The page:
Discovering Gettysburg: An Unconventional Introduction to the Greatest Little Town in America and the Monumental Battle that Made it Famous
It is not difficult to imagine that my passion for Gettysburg drove me to want to read W. Stephen Coleman’s new book, “DiscoveringGettysburg: An Unconventional Introduction to the Greatest Little Town in America and the Monumental Battle that Made it Famous” (published by Savas Beatie). Coleman is a retired professor of theater and a professional actor and director who only discovered Gettysburg after his retirement when he and his wife took a trip from Pittsburgh. According to the author, this trip leads to nearly more 50 trips to Gettysburg and ultimately resulted in the book. His friend and fellow-resident of Pittsburgh, the illustrator Tim Hartman, prepared the book’s illustrations and maps.
Overall, the book offers a good, basic account of the battle and includes insightful, and fairly detailed sections on each of the three days of the battle. The book also covers Lee’s retreat and Lincoln’s Gettysburg Address. A fun part of the book is the narrative on portions of the town, including recommended restaurants and places to visit. There is even a chapter on living history and the reenactment. Coleman also discusses organizations which help the National Park Service such as the Gettysburg Foundation, the Gettysburg Visitors Center, and the Friends of Gettysburg,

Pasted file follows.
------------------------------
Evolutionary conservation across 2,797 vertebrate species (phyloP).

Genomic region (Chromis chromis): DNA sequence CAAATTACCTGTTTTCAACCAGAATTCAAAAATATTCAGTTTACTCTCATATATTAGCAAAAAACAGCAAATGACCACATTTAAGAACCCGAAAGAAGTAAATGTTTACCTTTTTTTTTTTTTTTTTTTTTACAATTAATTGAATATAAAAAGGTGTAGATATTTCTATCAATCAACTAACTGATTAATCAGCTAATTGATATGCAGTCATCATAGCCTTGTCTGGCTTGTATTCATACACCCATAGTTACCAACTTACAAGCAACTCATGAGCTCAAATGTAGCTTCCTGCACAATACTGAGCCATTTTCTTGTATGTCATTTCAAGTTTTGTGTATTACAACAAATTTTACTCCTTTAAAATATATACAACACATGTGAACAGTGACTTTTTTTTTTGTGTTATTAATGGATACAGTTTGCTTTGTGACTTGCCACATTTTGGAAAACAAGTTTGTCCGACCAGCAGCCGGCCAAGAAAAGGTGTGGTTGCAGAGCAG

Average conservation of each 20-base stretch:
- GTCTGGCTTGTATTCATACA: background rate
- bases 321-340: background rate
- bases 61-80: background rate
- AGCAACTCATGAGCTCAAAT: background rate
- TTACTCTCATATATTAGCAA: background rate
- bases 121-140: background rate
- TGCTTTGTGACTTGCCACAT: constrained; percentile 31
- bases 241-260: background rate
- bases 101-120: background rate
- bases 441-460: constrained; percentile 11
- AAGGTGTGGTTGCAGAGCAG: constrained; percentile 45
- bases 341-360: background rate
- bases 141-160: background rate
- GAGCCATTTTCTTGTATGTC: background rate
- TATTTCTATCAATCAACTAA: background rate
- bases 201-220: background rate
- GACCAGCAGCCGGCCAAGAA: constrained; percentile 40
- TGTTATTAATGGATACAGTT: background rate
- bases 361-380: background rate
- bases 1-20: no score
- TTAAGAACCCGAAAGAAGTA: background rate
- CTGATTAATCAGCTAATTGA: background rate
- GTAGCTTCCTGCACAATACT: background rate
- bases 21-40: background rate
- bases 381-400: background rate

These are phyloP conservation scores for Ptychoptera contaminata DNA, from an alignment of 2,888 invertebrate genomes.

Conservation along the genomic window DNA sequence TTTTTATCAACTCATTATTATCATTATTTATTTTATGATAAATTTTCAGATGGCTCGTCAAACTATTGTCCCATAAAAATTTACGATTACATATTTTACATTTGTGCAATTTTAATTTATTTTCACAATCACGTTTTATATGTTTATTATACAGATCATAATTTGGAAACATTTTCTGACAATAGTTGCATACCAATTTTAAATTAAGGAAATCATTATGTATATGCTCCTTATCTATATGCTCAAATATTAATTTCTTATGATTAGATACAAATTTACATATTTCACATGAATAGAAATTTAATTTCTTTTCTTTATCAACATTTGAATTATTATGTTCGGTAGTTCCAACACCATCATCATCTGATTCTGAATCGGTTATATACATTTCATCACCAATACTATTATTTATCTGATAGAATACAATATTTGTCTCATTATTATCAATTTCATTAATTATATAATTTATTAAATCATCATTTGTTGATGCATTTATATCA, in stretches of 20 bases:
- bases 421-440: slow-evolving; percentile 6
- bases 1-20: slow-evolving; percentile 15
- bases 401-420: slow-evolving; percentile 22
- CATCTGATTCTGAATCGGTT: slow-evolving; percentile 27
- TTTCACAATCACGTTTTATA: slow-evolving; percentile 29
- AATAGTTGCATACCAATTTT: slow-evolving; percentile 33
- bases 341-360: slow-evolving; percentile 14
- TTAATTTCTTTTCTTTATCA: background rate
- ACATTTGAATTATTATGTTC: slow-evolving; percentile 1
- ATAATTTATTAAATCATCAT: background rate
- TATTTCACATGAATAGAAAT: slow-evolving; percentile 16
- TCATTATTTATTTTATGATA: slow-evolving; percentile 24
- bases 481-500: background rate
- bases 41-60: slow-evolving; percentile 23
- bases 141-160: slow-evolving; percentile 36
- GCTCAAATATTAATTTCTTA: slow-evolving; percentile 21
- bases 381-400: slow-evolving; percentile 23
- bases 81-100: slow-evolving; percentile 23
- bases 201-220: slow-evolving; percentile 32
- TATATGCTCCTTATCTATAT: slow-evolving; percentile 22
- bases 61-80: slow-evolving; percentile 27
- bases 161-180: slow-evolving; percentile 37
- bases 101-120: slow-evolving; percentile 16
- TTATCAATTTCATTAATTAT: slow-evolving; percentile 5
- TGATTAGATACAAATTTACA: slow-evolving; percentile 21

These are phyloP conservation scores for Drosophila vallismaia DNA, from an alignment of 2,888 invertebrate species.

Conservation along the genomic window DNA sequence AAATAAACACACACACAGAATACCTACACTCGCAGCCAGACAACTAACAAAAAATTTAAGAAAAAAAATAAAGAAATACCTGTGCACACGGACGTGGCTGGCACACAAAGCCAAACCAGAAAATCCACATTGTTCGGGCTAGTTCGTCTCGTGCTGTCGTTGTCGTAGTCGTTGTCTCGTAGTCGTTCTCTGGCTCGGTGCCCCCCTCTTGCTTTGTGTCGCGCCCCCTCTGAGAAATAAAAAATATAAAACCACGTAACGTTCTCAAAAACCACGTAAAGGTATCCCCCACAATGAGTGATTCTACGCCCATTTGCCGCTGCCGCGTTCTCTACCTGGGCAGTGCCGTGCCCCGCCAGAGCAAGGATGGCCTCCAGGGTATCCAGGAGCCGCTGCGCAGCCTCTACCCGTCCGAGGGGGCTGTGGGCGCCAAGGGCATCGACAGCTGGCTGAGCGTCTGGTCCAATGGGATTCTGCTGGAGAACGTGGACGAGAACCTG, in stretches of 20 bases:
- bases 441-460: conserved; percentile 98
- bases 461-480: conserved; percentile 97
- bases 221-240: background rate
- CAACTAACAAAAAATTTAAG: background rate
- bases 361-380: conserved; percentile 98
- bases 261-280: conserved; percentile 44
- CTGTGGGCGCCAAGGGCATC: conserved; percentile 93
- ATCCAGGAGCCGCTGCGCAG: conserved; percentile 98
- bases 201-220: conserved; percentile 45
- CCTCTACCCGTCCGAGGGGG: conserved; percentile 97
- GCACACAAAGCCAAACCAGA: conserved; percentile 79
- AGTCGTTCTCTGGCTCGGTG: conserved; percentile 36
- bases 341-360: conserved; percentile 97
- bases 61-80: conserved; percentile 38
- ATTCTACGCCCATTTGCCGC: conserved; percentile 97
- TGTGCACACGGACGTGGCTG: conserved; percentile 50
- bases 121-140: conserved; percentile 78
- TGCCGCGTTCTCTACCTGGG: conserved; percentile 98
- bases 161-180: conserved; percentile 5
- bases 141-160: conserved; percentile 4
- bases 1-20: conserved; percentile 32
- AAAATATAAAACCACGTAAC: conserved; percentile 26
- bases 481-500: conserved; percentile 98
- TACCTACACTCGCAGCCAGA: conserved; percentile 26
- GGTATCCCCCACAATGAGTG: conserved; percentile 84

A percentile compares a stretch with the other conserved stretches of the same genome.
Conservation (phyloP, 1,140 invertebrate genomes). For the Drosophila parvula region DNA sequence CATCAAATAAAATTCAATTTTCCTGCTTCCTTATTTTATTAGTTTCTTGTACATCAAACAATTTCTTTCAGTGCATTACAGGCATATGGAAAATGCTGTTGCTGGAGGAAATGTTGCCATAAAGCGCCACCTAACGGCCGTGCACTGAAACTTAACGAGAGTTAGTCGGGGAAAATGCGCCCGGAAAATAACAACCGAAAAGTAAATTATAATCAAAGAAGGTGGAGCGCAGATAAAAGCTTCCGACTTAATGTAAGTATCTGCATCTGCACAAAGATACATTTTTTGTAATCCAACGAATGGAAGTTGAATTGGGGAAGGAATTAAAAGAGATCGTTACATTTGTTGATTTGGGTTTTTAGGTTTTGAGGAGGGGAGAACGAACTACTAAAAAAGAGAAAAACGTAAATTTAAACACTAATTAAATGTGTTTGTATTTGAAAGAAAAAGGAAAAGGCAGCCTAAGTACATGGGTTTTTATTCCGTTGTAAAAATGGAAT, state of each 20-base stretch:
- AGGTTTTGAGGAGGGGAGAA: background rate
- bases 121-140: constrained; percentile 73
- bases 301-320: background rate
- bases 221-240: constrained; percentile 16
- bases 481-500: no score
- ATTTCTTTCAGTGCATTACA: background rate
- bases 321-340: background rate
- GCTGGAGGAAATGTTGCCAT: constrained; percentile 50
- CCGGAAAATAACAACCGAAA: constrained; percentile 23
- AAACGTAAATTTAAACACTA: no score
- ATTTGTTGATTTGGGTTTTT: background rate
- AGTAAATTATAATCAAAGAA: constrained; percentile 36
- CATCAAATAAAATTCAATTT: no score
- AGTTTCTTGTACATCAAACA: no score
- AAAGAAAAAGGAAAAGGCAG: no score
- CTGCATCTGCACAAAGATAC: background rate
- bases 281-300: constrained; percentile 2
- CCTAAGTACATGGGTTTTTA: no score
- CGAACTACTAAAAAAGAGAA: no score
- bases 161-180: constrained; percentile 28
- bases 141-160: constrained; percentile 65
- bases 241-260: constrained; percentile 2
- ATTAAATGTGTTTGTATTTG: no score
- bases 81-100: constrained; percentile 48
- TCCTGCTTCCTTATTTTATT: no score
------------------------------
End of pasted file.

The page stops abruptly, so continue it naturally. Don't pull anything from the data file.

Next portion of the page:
Some of my favorite parts are Tim Hartman’s outstanding illustrations. There are caricature sketches of individuals related to the battle along with numerous historians and local citizens. These sketches brighten nearly every page and give the book a light-hearted feel at times. By far, one of my favorite parts of the book are the “Questions with an Expert” sections where Coleman interviews authors and historians such as James Hessler, Eric Wittenberg, and J. D. Petruzzi about various aspects of the battle.
According to the author, in Discovering Gettysburg “you will visit with me a host of famous and off-the-beaten-path places on the battlefield, explore the historic town of Gettysburg as it is today, chat with some of the town’s fascinating “resources,” and follow along, as I did, with some of the most engaging storytelling I have ever had the pleasure of hearing. … Thankfully, my friend and award-winning cartoonist Tim Hartman agreed to provide the magnificent maps and outstanding caricatures that grace this book.”